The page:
When it comes to Western history and literature, women have been portrayed as characters ranging from the angel in the house to the mad woman in the attic. Every writer in Western literature, more or less, has had a woman as the subject of their inspiration, their desires or – their misogyny. Powerful women characters in the area are many; here’s a look at some of the most powerful women who have played pivotal roles in the trajectory of Western literature.
Charlotte Bronte’s iconic ‘ordinary’ woman – Jane Eyre – has been the subject of many writers’ inspiration and the receiving point of many others’ criticism. Bronte’s eponymous novel – ‘The Autobiography of Jane Eyre’ – gifted to the world a character who was powerful without being beautiful in the conventional sense of the term. Jane Eyre suffers greatly during the course of the book, but doesn’t play a damsel in distress always has herself to bounce back on. With her grit, guts and sheer determination, Jane Eyre comes across as one of the most powerful women in Western literature.
The Wife of Bath
Geoffrey Chaucer’s creation, The Wife of Bath, is undoubtedly one of the most influential characters in Western literature. Dating back to the 14th century, this woman is an icon of women empowerment – no matter how otherwise brazen she might seem. Five of her husbands die under mysterious circumstances and the woman is as unfazed as one can be. She argues, interprets misogynist texts her own way, leaves one shocked at her unabashed display of feminism.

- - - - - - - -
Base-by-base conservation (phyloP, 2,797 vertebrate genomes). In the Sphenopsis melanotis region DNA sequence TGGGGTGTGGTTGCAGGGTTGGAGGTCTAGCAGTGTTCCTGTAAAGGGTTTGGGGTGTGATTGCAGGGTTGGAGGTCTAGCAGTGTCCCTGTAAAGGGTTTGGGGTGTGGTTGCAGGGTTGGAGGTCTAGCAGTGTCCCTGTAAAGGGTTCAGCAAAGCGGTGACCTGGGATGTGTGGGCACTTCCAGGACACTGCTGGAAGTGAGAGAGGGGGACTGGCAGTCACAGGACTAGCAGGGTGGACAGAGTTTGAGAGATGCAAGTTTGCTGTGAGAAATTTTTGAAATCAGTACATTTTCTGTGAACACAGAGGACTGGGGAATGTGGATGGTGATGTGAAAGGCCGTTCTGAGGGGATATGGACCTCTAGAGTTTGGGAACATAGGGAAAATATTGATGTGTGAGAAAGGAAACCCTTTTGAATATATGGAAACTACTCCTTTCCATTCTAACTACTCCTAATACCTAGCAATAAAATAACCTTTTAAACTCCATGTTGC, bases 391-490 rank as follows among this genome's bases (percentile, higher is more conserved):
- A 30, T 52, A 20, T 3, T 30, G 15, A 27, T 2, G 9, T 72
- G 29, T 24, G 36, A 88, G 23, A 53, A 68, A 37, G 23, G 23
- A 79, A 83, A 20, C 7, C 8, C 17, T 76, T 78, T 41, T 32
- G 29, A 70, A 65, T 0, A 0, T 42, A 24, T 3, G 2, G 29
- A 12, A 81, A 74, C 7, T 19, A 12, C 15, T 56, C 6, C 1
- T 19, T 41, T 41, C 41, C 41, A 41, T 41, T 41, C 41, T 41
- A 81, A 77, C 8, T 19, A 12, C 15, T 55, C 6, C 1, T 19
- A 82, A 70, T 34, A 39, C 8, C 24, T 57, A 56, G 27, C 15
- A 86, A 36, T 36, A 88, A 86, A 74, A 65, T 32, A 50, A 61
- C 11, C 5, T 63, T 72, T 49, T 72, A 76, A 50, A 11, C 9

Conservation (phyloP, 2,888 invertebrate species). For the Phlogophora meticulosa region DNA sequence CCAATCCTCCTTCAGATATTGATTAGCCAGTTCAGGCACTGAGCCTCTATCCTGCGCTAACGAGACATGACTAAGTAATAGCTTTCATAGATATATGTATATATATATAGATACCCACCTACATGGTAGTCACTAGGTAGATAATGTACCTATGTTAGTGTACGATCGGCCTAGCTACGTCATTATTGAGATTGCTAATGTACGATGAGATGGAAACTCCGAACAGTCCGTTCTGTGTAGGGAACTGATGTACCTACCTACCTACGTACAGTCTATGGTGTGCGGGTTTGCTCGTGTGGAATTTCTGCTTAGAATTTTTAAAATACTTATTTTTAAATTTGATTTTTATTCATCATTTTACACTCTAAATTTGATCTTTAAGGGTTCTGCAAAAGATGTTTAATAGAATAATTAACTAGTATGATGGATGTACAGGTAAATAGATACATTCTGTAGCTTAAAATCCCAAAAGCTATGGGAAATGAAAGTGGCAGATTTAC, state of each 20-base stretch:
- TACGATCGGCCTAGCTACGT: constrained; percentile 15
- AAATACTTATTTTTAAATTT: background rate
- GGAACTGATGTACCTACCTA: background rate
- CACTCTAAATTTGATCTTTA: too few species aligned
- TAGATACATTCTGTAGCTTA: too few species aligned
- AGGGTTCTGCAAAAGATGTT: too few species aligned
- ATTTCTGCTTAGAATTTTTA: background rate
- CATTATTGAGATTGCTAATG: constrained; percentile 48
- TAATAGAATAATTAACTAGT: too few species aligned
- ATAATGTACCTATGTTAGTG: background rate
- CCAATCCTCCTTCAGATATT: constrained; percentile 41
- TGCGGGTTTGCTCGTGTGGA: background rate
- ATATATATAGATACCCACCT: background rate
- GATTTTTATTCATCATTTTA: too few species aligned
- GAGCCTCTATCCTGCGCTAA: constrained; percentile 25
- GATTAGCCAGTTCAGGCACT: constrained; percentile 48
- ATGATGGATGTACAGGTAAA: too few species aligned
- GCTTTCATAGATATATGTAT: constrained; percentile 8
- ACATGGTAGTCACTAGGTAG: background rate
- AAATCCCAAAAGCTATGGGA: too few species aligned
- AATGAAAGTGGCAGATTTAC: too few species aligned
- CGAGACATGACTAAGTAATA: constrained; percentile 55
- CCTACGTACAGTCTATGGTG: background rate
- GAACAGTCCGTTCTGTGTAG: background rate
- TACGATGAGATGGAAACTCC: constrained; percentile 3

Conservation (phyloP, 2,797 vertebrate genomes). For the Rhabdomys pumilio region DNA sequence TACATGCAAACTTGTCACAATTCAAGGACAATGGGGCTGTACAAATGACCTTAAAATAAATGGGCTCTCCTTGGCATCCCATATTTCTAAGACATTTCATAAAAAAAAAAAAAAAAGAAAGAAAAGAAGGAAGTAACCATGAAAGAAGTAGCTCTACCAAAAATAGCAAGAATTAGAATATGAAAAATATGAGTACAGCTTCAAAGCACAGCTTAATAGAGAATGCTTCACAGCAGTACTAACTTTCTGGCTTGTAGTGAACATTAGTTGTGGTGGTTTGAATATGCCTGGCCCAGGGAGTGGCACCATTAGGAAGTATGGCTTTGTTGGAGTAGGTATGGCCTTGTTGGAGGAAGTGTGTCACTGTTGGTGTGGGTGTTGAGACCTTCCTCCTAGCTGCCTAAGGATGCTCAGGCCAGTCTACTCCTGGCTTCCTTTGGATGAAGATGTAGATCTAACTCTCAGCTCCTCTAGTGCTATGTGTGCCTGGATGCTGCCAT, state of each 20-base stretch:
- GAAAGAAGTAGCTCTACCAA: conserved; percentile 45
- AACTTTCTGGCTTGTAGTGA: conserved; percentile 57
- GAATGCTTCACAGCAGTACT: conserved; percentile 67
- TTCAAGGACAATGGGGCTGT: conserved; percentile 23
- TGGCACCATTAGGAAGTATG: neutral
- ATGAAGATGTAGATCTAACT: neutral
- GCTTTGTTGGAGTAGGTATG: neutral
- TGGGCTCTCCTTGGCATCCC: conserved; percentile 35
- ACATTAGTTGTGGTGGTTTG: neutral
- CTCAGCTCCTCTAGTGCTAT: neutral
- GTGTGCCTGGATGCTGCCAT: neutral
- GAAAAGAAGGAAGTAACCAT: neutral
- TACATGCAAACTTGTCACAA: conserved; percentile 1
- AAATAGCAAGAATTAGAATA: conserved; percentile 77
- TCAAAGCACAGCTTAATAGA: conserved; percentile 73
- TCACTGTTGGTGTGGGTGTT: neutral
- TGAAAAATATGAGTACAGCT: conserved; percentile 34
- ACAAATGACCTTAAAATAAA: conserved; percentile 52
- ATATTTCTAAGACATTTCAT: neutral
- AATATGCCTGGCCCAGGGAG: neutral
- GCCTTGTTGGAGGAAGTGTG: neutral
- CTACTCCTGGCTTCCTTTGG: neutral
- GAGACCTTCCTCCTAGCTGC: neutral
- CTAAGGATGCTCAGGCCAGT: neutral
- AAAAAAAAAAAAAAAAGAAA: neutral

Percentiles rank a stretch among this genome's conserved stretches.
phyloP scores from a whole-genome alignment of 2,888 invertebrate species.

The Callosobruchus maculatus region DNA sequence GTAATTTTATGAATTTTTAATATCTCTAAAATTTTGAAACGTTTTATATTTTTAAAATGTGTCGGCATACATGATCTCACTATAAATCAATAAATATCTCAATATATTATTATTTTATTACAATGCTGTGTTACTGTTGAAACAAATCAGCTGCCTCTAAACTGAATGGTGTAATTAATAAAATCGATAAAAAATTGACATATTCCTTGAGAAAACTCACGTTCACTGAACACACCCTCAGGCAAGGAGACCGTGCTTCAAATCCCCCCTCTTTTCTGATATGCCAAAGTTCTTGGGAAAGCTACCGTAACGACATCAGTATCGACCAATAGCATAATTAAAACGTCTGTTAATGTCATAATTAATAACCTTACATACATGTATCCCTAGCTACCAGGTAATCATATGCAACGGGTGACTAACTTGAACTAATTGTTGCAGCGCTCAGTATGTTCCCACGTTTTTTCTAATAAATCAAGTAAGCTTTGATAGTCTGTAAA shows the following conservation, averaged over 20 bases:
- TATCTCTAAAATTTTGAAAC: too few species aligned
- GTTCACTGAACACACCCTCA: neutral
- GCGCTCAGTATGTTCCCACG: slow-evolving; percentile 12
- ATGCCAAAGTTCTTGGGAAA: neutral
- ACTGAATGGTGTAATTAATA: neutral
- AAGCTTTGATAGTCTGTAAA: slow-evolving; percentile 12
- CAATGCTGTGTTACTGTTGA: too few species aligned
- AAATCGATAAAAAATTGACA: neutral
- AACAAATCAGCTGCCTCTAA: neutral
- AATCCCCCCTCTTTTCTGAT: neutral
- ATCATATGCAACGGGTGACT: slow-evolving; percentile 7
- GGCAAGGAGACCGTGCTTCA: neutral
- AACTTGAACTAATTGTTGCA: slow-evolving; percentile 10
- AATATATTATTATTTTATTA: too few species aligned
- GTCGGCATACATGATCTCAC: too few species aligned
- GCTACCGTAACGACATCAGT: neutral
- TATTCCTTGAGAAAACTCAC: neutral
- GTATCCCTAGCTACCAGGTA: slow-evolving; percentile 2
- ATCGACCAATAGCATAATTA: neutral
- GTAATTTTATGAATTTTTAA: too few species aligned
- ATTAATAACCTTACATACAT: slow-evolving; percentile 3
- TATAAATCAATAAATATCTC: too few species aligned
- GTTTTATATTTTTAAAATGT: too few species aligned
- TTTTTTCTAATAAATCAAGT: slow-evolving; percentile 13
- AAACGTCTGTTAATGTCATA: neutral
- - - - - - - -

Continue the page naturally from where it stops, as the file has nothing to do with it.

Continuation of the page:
Helen of Troy
Probably the longest of all battles in mankind, the Trojan War, has its reason embedded in this woman – Helen. The wife of King Menelaus of Sparta, when abducted by Paris of Troy, brought about a war which led to fathomless loss and destruction. Helen was the daughter of Greek gods Zeus and Leda, and the most beautiful woman in the history of mankind.
Medea was the granddaughter of the Greek sun god Helios, and when it comes to emanating radiance and power, there’s no one who can come even remotely close to her. When her husband leaves her for another woman, Medea unleashes her wrath. The Greek writer Euripides immortalised Medea in his eponymous play.
Portia is one of the most intelligent, mature and prominent heroines in William Shakespeare’s romantic comedies. She plays a pivotal role in the playwright’s ‘The Merchant of Venice’ wherein she assumes the guise of a man and saves Antonio from the shrewd schemes of Shylock who wanted a ‘pound of flesh’ from Antonio’s body. Portia’s arguments help save Antonio’s life and her ‘pound of flesh without a drop of blood’ is a phrase that has now become one of the oft-quoted ones in English literature.
JRR Tolkien’s ‘The Lord of the Rings’, though not really famous for its portrayal of women, does boast of a very powerful one. Eowyn, the woman who killed the witch-King of Angmar, is sure an embodiment of power in herself. Her undying quest to defend her countrymen leads her on to take up the guise of a man and she follows her friends into battle.
The last Pharaoh of ancient Egypt, Cleopatra is a woman for whom, Antony – one of the three pillars of Rome – recites: “Let Rome in Tiber melt, and the wide arch/Of the rang`d empire fall! Here is my space.” Immortalised in literature by William Shakespeare, Cleopatra will forever be remembered as the woman who could control an empire as powerful as ancient Rome from her seat in Egypt – thanks to her besotted lover Antony.
The bevy of powerful women in modern English literature is incomplete without the mention of the “bossy, swotty” Hermione Granger. One of the three lead protagonists of JK Rowling’s beyond-successful Harry Potter series, Hermione Granger is one girl who is a tough match for any mortal – muggle or magician! She is the best when it comes to academics, her intelligence is such that people can’t even begin to imagine its range and she leaves no stone unturned when it comes to friendship. An epitome of power – this Hermione Granger is!